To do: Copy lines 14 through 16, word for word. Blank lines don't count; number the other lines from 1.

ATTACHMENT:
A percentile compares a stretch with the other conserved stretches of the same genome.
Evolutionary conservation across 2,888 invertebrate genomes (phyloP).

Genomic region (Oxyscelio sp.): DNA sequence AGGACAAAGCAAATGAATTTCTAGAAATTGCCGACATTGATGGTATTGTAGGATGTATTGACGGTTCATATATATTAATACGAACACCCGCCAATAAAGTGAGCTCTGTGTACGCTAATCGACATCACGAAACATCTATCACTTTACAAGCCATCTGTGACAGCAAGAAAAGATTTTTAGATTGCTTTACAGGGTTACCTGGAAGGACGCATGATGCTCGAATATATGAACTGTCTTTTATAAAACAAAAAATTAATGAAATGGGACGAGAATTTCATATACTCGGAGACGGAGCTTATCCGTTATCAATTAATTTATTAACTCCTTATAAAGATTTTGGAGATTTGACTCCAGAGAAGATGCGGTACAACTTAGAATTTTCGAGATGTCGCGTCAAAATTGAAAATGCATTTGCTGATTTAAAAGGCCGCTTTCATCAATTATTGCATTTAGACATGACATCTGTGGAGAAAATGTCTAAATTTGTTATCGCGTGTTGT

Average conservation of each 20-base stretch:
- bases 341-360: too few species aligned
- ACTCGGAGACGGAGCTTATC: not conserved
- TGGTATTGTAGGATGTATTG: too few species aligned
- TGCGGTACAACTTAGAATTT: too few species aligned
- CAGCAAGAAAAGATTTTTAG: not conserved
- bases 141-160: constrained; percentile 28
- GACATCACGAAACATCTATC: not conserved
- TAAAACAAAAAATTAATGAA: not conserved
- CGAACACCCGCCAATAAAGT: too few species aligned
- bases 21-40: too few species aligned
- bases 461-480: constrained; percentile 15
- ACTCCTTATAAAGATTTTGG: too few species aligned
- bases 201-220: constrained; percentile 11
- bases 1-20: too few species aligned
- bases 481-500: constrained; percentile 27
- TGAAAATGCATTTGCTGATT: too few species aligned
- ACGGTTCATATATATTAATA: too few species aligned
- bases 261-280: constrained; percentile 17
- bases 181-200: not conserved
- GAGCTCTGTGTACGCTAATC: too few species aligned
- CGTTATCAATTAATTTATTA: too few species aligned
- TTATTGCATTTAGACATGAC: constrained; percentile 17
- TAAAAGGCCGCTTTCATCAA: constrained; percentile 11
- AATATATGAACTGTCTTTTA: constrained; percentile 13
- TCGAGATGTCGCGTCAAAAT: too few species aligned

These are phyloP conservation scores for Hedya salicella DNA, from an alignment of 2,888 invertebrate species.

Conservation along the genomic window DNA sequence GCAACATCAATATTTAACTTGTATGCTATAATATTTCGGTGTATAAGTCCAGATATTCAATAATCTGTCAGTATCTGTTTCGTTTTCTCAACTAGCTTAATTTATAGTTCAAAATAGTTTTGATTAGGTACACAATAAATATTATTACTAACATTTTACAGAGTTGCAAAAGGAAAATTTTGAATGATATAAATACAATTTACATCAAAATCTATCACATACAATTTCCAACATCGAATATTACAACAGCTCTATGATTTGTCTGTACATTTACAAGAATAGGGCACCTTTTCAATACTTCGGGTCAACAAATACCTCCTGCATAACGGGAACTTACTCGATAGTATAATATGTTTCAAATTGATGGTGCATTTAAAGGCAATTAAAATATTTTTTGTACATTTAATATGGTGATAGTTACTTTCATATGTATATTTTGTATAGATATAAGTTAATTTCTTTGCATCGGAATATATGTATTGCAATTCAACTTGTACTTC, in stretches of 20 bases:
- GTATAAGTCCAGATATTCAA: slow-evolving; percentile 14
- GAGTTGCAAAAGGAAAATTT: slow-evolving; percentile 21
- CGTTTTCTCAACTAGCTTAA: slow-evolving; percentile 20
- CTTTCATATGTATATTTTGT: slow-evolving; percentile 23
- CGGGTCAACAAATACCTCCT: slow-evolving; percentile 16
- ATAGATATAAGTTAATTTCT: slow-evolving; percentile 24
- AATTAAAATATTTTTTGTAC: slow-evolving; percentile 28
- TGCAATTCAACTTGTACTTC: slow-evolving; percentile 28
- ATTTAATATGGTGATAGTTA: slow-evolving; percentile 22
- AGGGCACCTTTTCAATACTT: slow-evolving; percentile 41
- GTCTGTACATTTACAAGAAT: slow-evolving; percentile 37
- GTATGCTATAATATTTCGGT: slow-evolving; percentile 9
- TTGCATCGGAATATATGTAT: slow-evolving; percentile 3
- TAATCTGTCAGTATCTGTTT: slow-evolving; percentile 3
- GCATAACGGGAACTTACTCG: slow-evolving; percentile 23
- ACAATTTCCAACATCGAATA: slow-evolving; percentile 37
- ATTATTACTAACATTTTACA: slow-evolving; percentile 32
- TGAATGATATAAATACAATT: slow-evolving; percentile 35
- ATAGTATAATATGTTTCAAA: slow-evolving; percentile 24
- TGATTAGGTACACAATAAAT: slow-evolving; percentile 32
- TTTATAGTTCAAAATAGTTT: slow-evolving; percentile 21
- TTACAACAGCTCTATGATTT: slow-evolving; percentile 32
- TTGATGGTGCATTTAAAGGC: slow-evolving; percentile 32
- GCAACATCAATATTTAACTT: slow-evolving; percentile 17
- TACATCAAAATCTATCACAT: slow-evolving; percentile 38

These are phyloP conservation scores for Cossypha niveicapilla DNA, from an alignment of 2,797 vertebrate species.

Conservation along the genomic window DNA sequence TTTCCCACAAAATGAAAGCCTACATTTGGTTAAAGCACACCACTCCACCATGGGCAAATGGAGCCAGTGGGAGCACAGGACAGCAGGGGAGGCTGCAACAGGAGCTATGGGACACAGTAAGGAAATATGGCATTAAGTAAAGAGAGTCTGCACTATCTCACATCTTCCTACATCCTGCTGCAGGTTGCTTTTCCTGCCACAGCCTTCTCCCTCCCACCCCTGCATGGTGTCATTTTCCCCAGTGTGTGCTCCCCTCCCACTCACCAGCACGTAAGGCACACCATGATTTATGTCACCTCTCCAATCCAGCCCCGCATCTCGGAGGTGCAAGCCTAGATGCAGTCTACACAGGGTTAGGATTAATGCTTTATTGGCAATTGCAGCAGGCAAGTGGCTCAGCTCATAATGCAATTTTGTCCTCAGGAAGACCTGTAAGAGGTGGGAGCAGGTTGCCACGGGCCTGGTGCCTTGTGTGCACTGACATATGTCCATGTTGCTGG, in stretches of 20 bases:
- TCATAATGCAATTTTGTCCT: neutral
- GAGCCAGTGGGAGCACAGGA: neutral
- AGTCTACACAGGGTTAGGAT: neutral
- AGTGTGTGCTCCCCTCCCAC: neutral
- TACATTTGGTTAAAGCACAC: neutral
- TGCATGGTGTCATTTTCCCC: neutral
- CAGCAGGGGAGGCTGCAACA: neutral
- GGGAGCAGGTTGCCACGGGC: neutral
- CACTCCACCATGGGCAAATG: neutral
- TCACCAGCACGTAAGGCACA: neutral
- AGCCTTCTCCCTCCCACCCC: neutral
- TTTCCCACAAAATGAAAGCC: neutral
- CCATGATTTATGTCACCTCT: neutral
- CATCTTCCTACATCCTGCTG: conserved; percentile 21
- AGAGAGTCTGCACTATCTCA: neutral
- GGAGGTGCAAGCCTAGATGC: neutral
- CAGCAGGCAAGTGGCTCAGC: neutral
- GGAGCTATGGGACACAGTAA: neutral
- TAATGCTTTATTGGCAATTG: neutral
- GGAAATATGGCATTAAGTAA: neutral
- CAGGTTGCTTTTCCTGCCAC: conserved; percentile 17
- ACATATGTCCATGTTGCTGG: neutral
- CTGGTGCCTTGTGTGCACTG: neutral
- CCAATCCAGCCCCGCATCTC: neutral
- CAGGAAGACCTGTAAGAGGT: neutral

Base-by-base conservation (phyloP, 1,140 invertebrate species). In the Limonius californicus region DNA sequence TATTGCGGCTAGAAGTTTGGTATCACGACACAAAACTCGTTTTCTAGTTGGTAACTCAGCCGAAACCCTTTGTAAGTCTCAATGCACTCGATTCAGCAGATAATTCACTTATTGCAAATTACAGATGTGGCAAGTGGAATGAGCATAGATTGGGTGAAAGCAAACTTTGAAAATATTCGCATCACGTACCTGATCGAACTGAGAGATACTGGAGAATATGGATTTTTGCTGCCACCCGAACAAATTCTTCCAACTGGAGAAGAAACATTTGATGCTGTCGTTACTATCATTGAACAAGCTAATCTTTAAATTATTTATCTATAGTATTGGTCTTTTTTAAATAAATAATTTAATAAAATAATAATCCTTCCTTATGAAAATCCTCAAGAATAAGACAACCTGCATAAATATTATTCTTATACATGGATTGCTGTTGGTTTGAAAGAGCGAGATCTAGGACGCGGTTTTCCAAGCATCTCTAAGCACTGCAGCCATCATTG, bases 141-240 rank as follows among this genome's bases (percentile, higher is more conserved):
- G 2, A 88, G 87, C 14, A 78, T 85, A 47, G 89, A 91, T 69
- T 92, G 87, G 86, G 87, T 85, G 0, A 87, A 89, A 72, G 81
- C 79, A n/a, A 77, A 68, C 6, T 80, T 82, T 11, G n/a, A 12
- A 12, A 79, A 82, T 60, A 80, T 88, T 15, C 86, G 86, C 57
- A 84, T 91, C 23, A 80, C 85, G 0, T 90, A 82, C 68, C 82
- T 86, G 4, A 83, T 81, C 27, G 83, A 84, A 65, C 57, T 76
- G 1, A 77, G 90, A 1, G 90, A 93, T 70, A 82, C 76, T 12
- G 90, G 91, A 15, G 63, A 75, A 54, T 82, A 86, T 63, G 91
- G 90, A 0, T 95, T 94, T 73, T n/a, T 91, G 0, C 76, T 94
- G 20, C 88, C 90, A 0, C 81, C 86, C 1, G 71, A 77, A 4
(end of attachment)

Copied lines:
- bases 21-40: too few species aligned
- bases 461-480: constrained; percentile 15
- ACTCCTTATAAAGATTTTGG: too few species aligned